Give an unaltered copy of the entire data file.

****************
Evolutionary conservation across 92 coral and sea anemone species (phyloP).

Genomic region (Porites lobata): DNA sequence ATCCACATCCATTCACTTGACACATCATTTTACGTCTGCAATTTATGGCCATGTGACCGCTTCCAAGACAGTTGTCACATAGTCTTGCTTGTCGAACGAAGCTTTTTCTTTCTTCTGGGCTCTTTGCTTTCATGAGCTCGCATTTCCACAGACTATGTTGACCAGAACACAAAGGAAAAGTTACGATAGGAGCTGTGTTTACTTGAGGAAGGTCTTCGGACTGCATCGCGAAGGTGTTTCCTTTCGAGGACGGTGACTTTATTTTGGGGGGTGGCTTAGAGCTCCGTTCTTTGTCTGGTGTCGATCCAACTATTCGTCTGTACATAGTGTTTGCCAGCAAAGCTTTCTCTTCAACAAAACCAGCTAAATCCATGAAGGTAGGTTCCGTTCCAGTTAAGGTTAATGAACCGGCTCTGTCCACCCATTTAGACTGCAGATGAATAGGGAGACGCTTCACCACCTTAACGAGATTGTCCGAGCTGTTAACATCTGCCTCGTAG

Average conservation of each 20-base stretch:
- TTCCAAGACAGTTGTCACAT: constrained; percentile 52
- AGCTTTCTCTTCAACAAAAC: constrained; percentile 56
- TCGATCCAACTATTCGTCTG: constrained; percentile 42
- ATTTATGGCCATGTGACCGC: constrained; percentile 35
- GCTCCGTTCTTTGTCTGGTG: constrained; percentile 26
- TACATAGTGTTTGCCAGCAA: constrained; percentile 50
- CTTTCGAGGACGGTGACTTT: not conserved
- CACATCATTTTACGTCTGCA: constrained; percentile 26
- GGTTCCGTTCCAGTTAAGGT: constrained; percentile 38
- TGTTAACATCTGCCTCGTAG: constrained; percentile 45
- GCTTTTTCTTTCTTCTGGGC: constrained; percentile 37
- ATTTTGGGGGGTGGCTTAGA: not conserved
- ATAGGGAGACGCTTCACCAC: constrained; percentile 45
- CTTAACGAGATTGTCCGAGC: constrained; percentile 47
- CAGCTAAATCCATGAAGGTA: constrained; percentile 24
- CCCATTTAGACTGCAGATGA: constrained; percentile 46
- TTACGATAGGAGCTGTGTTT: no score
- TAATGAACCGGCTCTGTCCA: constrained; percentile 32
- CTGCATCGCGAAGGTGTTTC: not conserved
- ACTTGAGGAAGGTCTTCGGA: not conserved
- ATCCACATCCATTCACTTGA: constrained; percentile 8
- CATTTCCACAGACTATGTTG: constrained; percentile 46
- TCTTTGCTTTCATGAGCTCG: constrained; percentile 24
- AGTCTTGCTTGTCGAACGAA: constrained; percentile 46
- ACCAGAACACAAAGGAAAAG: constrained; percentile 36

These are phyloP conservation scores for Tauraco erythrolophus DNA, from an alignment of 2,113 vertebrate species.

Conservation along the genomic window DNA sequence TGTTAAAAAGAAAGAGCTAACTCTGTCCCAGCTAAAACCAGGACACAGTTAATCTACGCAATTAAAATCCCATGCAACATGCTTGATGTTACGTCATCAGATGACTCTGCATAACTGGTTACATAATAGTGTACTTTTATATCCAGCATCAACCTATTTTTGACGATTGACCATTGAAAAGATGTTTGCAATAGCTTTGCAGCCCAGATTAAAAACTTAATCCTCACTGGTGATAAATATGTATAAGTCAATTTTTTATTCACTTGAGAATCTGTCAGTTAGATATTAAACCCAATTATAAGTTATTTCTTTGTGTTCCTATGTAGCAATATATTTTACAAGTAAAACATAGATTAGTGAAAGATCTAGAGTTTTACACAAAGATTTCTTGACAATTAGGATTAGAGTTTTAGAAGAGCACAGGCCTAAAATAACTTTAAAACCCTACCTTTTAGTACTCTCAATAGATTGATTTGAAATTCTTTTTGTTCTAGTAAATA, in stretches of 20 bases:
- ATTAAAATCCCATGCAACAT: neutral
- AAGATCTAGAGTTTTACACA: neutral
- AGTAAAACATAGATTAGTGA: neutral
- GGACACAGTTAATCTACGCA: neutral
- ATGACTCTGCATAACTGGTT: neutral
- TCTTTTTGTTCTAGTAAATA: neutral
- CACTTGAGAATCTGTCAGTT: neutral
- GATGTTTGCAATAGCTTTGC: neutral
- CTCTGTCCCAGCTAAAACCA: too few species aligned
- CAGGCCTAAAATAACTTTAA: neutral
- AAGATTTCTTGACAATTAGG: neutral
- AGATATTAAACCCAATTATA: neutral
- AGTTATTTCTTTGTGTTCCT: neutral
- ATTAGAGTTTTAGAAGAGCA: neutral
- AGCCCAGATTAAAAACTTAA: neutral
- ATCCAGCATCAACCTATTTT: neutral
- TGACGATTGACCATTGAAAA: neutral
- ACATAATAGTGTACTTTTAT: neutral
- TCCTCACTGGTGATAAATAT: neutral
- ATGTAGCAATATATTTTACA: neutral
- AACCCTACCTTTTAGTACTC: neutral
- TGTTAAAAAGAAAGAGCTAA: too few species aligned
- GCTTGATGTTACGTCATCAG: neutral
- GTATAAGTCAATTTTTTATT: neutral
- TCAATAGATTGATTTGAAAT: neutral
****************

Evolutionary conservation across 92 coral and sea anemone species (phyloP).

Genomic region (Porites lobata): DNA sequence ATCCACATCCATTCACTTGACACATCATTTTACGTCTGCAATTTATGGCCATGTGACCGCTTCCAAGACAGTTGTCACATAGTCTTGCTTGTCGAACGAAGCTTTTTCTTTCTTCTGGGCTCTTTGCTTTCATGAGCTCGCATTTCCACAGACTATGTTGACCAGAACACAAAGGAAAAGTTACGATAGGAGCTGTGTTTACTTGAGGAAGGTCTTCGGACTGCATCGCGAAGGTGTTTCCTTTCGAGGACGGTGACTTTATTTTGGGGGGTGGCTTAGAGCTCCGTTCTTTGTCTGGTGTCGATCCAACTATTCGTCTGTACATAGTGTTTGCCAGCAAAGCTTTCTCTTCAACAAAACCAGCTAAATCCATGAAGGTAGGTTCCGTTCCAGTTAAGGTTAATGAACCGGCTCTGTCCACCCATTTAGACTGCAGATGAATAGGGAGACGCTTCACCACCTTAACGAGATTGTCCGAGCTGTTAACATCTGCCTCGTAG

Average conservation of each 20-base stretch:
- TTCCAAGACAGTTGTCACAT: constrained; percentile 52
- AGCTTTCTCTTCAACAAAAC: constrained; percentile 56
- TCGATCCAACTATTCGTCTG: constrained; percentile 42
- ATTTATGGCCATGTGACCGC: constrained; percentile 35
- GCTCCGTTCTTTGTCTGGTG: constrained; percentile 26
- TACATAGTGTTTGCCAGCAA: constrained; percentile 50
- CTTTCGAGGACGGTGACTTT: not conserved
- CACATCATTTTACGTCTGCA: constrained; percentile 26
- GGTTCCGTTCCAGTTAAGGT: constrained; percentile 38
- TGTTAACATCTGCCTCGTAG: constrained; percentile 45
- GCTTTTTCTTTCTTCTGGGC: constrained; percentile 37
- ATTTTGGGGGGTGGCTTAGA: not conserved
- ATAGGGAGACGCTTCACCAC: constrained; percentile 45
- CTTAACGAGATTGTCCGAGC: constrained; percentile 47
- CAGCTAAATCCATGAAGGTA: constrained; percentile 24
- CCCATTTAGACTGCAGATGA: constrained; percentile 46
- TTACGATAGGAGCTGTGTTT: no score
- TAATGAACCGGCTCTGTCCA: constrained; percentile 32
- CTGCATCGCGAAGGTGTTTC: not conserved
- ACTTGAGGAAGGTCTTCGGA: not conserved
- ATCCACATCCATTCACTTGA: constrained; percentile 8
- CATTTCCACAGACTATGTTG: constrained; percentile 46
- TCTTTGCTTTCATGAGCTCG: constrained; percentile 24
- AGTCTTGCTTGTCGAACGAA: constrained; percentile 46
- ACCAGAACACAAAGGAAAAG: constrained; percentile 36

These are phyloP conservation scores for Tauraco erythrolophus DNA, from an alignment of 2,113 vertebrate species.

Conservation along the genomic window DNA sequence TGTTAAAAAGAAAGAGCTAACTCTGTCCCAGCTAAAACCAGGACACAGTTAATCTACGCAATTAAAATCCCATGCAACATGCTTGATGTTACGTCATCAGATGACTCTGCATAACTGGTTACATAATAGTGTACTTTTATATCCAGCATCAACCTATTTTTGACGATTGACCATTGAAAAGATGTTTGCAATAGCTTTGCAGCCCAGATTAAAAACTTAATCCTCACTGGTGATAAATATGTATAAGTCAATTTTTTATTCACTTGAGAATCTGTCAGTTAGATATTAAACCCAATTATAAGTTATTTCTTTGTGTTCCTATGTAGCAATATATTTTACAAGTAAAACATAGATTAGTGAAAGATCTAGAGTTTTACACAAAGATTTCTTGACAATTAGGATTAGAGTTTTAGAAGAGCACAGGCCTAAAATAACTTTAAAACCCTACCTTTTAGTACTCTCAATAGATTGATTTGAAATTCTTTTTGTTCTAGTAAATA, in stretches of 20 bases:
- ATTAAAATCCCATGCAACAT: neutral
- AAGATCTAGAGTTTTACACA: neutral
- AGTAAAACATAGATTAGTGA: neutral
- GGACACAGTTAATCTACGCA: neutral
- ATGACTCTGCATAACTGGTT: neutral
- TCTTTTTGTTCTAGTAAATA: neutral
- CACTTGAGAATCTGTCAGTT: neutral
- GATGTTTGCAATAGCTTTGC: neutral
- CTCTGTCCCAGCTAAAACCA: too few species aligned
- CAGGCCTAAAATAACTTTAA: neutral
- AAGATTTCTTGACAATTAGG: neutral
- AGATATTAAACCCAATTATA: neutral
- AGTTATTTCTTTGTGTTCCT: neutral
- ATTAGAGTTTTAGAAGAGCA: neutral
- AGCCCAGATTAAAAACTTAA: neutral
- ATCCAGCATCAACCTATTTT: neutral
- TGACGATTGACCATTGAAAA: neutral
- ACATAATAGTGTACTTTTAT: neutral
- TCCTCACTGGTGATAAATAT: neutral
- ATGTAGCAATATATTTTACA: neutral
- AACCCTACCTTTTAGTACTC: neutral
- TGTTAAAAAGAAAGAGCTAA: too few species aligned
- GCTTGATGTTACGTCATCAG: neutral
- GTATAAGTCAATTTTTTATT: neutral
- TCAATAGATTGATTTGAAAT: neutral